This pre-writing stage is probably the most fun period because it is the only time where I feel free-er in my thinking and less inhibited. The actual writing period is definitely the most difficult because as I write I critically (and some people have said unnecessarily) examine the choices I am making–from the order of my ideas down to word choice.  I do this because I am constantly thinking of my reader, my audience. So, as I write I continually ask myself a series of questions, both before and after I punch out an idea: “So what? Why is this idea so crucial to communicate to my reader? And why am I putting it in this particular paragraph?”  This repetitive series of questions is the reason why the writing process for me is more like encountering a bunch of dams rather than sailing down a rushing river.  The process I implement is to construct, deconstruct, and then reconstruct my ideas while I write them.  I am a lingerer!  As a result, my laptop’s “backspace” key is now very faded from all the abuse it has received over the last five years.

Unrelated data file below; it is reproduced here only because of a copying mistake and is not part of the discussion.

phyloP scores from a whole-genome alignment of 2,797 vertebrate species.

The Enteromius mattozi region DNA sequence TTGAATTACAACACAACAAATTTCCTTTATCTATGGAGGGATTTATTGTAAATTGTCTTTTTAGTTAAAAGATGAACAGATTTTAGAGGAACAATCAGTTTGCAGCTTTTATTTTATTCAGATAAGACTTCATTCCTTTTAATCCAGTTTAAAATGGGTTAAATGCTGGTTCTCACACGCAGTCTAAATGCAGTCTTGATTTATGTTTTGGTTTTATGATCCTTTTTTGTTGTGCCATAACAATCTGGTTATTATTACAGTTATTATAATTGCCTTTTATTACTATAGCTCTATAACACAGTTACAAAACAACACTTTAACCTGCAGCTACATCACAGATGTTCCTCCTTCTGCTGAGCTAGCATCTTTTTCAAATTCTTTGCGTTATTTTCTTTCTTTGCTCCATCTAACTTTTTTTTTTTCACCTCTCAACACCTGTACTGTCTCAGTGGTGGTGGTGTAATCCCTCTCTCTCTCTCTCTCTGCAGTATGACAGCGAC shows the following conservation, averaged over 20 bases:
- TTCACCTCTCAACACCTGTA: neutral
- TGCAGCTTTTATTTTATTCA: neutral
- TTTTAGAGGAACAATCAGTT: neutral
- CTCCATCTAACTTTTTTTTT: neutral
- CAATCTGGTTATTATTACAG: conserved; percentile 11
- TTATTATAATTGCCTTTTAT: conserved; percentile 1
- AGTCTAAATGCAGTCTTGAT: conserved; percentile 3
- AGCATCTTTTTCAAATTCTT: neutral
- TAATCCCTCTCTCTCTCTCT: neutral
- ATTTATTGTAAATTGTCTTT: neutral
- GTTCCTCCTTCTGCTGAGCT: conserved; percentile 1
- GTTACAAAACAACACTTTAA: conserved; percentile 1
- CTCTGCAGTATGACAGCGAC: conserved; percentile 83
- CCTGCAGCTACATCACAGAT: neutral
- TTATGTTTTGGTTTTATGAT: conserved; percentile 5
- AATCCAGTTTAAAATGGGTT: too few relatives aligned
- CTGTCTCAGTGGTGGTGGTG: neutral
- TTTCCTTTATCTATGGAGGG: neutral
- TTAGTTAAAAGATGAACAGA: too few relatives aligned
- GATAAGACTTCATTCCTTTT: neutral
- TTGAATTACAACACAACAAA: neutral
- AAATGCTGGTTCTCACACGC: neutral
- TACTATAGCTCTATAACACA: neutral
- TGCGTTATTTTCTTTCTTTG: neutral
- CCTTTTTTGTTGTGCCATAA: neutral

I’m not exactly sure where my revision process starts and where it stops because I am continuously re-writing and re-thinking as I journey through the work I produce.  Whenever I do decide I’m done with my first draft written and edited by me, I depend on having a reliable source to read through it with a fresh critical perspective that is different from my own.  I find that enlisting this kind of aid is the best way I have of stepping away from my work. 

I’m also unable to pinpoint which parts of a piece are the most difficult for me to compose.  Beginnings?  Endings?  The marshy middle?  It’s all of the above!

Polonius’ aphorism is the best way to describe my seemingly crazy writing process: “[t]hough this be madness, yet there is method in ‘t.”  Shakespeare, himself, must have had a pretty crazy process of his own.  But it workedreally worked.  And that’s the only reason I stick to this messy processit’s worked so far.

What’s your writing process like? How do you deal with the blank page? Got any tips? Please share your thoughts in the comments below.